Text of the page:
A underground music fanzine done the old school way, yay! Well, this Scottish zine is little old, being published in November 2017, but if you live in the underground circles at least for some short time you’ve already learnt that time doesn’t mean much…and stuff can be timeless.
And I’ve received this zine just a few weeks ago, so for me it’s still fresh. And what counts – and that goes for any underground publication – is the wealth of information I can get from its pages. With ENZK, there is a lot of stuff to be find within its pages.
But let’s not hurry. ENZK’s issue #11 is 20 A4 pages long, with nice oldschool cut’n’paste layout and I feel like immediately moved back in time before the modern desktop publishing stuff. Do you remember typing articles on manual typewriters, drawing the borders for the zine’s pages, xeroxing it and spending hours stapling the pages together? Yep, you’re officially old, but that’s not the issue here. This is how ENZK looks like, although the main texts are written on computer and then cut’n’pasted onto the pages.
Well, the front cover kinda betrays this zine’s punk/HC/grindcore nature and straight from page 2 we’re getting immersed into the content. Little editorial and the rest of the page is filled with short-and-to-the-point reviews of some material I’ve never heard of but I am quite eager to get.
Pages 3 aned 4 bring us the interview with Scottish female duo Bratakus and I’ve heard about them, but never had a chance to actually listen to their material, however, I’ve found the interview very nice and informative (and as a side note to the interviewed bands/artists – it all boils down to YOUR answers! Therefore, if interviewed, try to do you part as diligent as possible. End of rant).
Pages 5-7 belong to Goodbye Blue Monday, another Scottish punk/HC band and another informative interview (and I can say the guy answering the questions is quite chatty, which is a plus). As with Bratakus, also GxBxMx is great read also to find new bands to check.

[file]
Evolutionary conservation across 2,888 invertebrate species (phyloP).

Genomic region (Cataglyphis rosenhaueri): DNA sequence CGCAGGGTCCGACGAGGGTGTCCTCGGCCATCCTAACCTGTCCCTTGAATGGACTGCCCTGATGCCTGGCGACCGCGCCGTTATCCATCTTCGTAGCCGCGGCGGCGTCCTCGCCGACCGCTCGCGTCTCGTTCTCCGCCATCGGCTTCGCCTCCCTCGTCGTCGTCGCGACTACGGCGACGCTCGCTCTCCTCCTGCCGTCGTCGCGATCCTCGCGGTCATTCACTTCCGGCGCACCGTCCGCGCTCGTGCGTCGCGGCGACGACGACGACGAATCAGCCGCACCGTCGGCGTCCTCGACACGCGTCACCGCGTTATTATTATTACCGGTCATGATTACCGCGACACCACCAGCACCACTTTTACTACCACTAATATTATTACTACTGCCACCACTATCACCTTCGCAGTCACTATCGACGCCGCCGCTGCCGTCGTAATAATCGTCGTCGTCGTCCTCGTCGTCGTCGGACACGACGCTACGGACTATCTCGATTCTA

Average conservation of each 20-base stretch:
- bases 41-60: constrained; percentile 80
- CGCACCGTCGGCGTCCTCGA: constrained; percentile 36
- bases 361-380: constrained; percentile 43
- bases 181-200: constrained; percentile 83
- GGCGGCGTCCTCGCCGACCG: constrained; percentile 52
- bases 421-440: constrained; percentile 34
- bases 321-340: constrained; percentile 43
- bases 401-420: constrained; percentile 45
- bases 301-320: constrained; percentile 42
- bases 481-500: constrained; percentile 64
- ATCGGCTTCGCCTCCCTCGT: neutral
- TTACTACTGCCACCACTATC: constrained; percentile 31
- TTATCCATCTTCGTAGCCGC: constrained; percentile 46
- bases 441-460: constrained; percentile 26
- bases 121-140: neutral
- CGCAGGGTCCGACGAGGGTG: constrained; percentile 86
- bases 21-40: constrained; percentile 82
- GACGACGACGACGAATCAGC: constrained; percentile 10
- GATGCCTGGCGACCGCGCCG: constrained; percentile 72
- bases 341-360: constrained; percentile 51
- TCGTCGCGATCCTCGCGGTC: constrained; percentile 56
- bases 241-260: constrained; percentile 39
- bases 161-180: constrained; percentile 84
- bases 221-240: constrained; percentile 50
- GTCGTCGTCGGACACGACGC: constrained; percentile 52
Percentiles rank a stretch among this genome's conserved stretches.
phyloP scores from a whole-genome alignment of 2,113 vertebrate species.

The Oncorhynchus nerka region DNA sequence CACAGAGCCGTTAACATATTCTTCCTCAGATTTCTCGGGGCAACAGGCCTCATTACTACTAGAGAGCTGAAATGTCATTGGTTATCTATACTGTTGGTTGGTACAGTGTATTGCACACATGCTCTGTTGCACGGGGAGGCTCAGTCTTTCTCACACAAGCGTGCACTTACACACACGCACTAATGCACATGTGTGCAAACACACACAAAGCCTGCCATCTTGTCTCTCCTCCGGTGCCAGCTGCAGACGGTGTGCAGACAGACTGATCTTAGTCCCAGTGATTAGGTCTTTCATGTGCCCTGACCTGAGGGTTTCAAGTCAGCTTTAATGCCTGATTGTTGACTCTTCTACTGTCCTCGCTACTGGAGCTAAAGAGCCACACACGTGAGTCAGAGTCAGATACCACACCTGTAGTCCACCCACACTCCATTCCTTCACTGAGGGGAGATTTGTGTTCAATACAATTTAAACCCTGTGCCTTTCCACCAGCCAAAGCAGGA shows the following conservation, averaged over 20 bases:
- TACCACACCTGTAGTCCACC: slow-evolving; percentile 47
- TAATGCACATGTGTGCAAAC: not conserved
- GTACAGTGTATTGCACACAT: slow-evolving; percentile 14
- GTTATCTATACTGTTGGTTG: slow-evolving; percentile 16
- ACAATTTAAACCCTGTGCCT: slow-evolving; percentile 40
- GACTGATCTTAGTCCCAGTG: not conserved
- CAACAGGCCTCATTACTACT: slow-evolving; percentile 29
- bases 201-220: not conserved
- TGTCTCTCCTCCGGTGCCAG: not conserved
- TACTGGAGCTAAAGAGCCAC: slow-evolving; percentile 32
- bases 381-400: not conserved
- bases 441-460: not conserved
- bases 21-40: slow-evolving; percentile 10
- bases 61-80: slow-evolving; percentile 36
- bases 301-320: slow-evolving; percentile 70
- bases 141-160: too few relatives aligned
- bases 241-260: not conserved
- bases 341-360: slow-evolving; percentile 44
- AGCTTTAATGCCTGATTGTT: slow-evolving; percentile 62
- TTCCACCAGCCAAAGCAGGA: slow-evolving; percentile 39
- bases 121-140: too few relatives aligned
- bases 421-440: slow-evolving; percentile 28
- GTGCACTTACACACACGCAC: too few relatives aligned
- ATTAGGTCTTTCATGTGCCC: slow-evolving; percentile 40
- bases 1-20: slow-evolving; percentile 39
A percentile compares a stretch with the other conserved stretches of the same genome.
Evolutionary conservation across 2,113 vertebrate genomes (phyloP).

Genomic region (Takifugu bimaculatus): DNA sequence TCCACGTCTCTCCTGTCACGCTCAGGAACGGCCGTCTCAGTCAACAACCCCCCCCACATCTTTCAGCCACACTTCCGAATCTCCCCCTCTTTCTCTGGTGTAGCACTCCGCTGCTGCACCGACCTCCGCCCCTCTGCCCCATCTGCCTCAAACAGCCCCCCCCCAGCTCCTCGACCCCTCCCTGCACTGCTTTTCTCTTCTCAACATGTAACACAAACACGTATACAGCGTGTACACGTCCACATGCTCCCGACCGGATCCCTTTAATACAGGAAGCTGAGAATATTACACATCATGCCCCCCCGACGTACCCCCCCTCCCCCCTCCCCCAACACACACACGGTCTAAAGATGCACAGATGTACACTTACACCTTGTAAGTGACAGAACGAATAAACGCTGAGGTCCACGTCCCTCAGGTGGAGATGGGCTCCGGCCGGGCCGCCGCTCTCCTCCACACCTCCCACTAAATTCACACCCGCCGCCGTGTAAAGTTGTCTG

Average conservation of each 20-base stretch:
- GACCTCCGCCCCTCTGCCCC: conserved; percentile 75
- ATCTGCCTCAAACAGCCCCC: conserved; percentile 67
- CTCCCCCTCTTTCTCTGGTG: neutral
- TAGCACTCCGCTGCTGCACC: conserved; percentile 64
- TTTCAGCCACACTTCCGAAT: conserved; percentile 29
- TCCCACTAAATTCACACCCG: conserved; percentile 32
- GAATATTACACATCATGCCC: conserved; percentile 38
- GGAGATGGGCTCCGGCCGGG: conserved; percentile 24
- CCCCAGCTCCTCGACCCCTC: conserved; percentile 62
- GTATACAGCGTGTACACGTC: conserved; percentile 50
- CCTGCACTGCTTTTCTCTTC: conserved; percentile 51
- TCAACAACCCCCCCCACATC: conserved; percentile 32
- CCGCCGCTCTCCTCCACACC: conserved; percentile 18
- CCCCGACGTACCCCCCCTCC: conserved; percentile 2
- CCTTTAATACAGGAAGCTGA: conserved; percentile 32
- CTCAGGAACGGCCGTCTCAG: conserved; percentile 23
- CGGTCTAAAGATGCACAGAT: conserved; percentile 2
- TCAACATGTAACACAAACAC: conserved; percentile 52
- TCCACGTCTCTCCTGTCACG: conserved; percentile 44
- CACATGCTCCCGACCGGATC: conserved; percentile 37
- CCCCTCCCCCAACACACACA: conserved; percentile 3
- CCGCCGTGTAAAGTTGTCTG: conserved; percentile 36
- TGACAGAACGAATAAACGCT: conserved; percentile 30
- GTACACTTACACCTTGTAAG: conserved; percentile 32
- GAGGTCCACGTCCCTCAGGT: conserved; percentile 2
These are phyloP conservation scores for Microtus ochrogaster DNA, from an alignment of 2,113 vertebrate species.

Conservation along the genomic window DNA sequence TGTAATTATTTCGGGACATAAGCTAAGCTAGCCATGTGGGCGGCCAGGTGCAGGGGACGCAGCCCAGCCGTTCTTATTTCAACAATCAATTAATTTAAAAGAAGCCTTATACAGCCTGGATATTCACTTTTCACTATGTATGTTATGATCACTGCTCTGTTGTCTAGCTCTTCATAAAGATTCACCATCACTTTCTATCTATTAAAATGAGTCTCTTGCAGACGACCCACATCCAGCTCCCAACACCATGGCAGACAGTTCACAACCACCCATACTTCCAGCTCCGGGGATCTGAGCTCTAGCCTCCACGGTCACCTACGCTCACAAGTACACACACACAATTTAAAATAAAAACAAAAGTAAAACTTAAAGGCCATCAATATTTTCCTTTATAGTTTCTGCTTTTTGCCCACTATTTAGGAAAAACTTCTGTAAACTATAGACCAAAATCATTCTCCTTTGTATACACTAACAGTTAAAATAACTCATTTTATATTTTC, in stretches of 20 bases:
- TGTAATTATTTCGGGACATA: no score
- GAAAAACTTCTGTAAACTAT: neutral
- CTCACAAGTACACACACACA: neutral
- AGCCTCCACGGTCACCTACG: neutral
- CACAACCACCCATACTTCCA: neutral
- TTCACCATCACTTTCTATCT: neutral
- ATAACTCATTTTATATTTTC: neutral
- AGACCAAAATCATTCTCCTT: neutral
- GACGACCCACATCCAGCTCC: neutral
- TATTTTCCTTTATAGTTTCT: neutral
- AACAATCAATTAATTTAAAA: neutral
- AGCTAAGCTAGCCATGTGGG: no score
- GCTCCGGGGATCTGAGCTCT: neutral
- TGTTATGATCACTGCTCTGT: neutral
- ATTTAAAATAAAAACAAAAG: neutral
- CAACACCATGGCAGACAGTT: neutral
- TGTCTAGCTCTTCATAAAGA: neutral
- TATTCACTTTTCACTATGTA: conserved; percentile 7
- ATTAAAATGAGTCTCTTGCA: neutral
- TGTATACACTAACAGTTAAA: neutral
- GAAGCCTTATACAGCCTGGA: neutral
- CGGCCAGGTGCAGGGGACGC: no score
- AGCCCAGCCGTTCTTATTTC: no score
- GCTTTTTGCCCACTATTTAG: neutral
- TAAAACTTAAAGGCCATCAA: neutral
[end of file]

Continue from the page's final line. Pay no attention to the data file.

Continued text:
Another interview, this time with Swedish crust band Last Climb, occupies pages 8-9. Short and to the point, as the hardcore/crust/punk music is.
Pages 10-13 – this is a quite comprehensive interview with Tragical History Tour / Uniforms. Of course, dumb me never heard about those, but that’s why I read zines – to find about stuff unknown to me, so excuse my lack of knowledge.
Lachance are not playing anymore, but this doesn’t mean you can’t enjoy the interview with them when they were still active. That’s pages 14-15 for you.
Next one to interview was Get It Together, another Scottish act and I think I am slowly falling in love with that scene…don’t know, but there are some really class acts there! Time to explore, at least for me!
And the last interview of this issue belongs to Gay Panic Defence. I’ve also heard of the name before, but now I’m gonna explore the band’s output along with some other bands from the area as well, so I am pretty much on a long quest!
And the rest of the page 19 is filled with a few short reviews (as in page 2).
Last page, page 20, is an ad page for Everyday Madness Everyday Records, which is Graham’s another effort to spread underground/DIY music with his project Violent Pacifists (see the review).
All said and done, this little zine was a great, refreshing read. I wish to be able to get older issues, which probably is just a wish now, as they are long gone, but if you somehow stumble upon it, don’t hesitate to spend some of your moolah on it. Not only you’ll support the underground, but you also get some great reading. And that’s worth it, isn’t it?
Buy it here: https://everydaymadnesseveryday.bandcamp.com/merch